FireChat: Yet another spurious techno-panacea

Almost every day we hear about some new “revolutionary” technology that is going to make the world a more open, transparent, and better place.

There have been a few high profile ones in recent days, including the new social network Ello, which is being pushed as the “anti-Facebook” (it’s nothing of the sort). Ello claimed that 30,000 people per hour have been trying to sign up to be users of the beta version of its software.

And the mass street protests in Hong Kong have focussed attention upon an app for smartphones called “FireChat” which is, apparently, going to bring an end to totalitarianism, create an open and transparent world, and so on.

The Guardian’s reporting on FireChat is just a tiny bit over-excited.

In an article subheaded “The internet is vulnerable to state intervention, but demonstrators have found a way around it”, journalist Archie Bland concluded: “If the Communist party isn’t quite reeling, its opponents’ lives have at least got a little easier.”

The BBC begins its report on FireChat by noting that “news about the protests in Hong Kong have been suppressed in mainland China, where the picture sharing site Instagram has been blocked. Messages posted to Sina Weibo, a Chinese microblogging site similar to Twitter, are being blocked in far greater numbers than normal. And on Sunday, rumours reportedly circulated that the authorities in Hong Kong might shut down the city’s cellular networks.”

In response to this state censorship, hundreds of thousands of people, including many of the demonstrators, have downloaded FireChat and are using it to communicate, as did protestors earlier in the year in Taiwan, Iran and Iraq. They’re avoiding government censorship, and have no need for wi-fi or even a cellular phone signal.

So what does this amazing new app do?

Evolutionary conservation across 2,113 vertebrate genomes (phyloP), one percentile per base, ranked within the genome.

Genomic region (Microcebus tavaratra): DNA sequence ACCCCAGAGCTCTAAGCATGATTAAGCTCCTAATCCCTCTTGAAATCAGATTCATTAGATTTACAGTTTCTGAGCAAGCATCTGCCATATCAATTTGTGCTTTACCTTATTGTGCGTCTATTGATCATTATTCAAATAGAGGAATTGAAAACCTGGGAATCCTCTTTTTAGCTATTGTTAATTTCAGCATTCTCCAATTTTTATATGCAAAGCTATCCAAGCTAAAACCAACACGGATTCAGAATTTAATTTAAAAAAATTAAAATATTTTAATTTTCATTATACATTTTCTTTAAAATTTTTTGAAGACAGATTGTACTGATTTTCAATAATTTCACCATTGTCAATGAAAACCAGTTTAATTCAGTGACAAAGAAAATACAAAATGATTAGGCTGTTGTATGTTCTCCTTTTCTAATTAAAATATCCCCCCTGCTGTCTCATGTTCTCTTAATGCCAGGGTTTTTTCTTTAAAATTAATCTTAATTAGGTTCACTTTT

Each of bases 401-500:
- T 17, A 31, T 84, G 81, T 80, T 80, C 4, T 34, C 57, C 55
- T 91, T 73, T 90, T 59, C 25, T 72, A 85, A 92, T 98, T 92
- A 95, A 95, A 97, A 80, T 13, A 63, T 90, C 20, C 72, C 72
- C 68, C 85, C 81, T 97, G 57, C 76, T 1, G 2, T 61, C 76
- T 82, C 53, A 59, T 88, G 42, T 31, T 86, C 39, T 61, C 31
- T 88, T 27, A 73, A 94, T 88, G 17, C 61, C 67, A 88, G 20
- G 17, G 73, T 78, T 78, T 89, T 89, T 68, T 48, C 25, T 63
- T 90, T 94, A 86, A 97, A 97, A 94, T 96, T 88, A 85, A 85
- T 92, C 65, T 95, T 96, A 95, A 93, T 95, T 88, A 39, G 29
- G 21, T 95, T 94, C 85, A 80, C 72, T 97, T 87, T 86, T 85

Essentially, it allows people to communicate with others using smartphones via Bluetooth.

Bluetooth, as you may know, is a way for devices to communicate over very short distances — up to around 10 meters. If you’re using wireless headphones for your phone, you’re probably using Bluetooth.

So what FireChat might be good for is sending a text message to people standing right next to you. Or the people behind them.

These are the same people you could probably get a message to by … talking.

Yes, the technology could be useful in places where talk is impossible (e.g., loud concerts).

But to pitch it as an alternative to the Internet or cellular phone networks is absurd.

And another thing: Governments are able to listen in to Bluetooth communications in the same way they can listen in to any radio communication. So FireChat by definition is not secure.

Micha Benoliel, whose San Francisco company makes FireChat, admits that his software is not secure, telling the Guardian that he “recommends people avoid real names; this is, he says, for information-sharing, not for secrets”.

So much for FireChat being a way around state snooping.

This is not to say that “mesh computing”, which is what FireChat does, is not interesting.

As the Guardian article explains, “Every new participant increases the network’s range and strength.” Imagine people passing a message through a crowd; that’s how it works.

Benoliel put it this way: ‘Usually, the more people there are in the same location, the less connectivity you get. But with our system, it’s the opposite.”

The uses of a tool like FireChat would appear to be limited to a very small area — for example, groups of people who are already attending a demonstration to communicate with one another.

But it could not be used, as the BBC suggests, to spread word that protests are taking place to people who are not actually there. FireChat cannot be used to inform people on the mainland what is happening in Hong Kong. It cannot even be used to spread the word in Hong Kong beyond the group of people already attending the protest.

For that you need a network with a range greater than 10 meters — a network of real people who use any and every technology to spread the word.

Unfortunately, there are no technological shortcuts.

This article appears this week in Solidarity.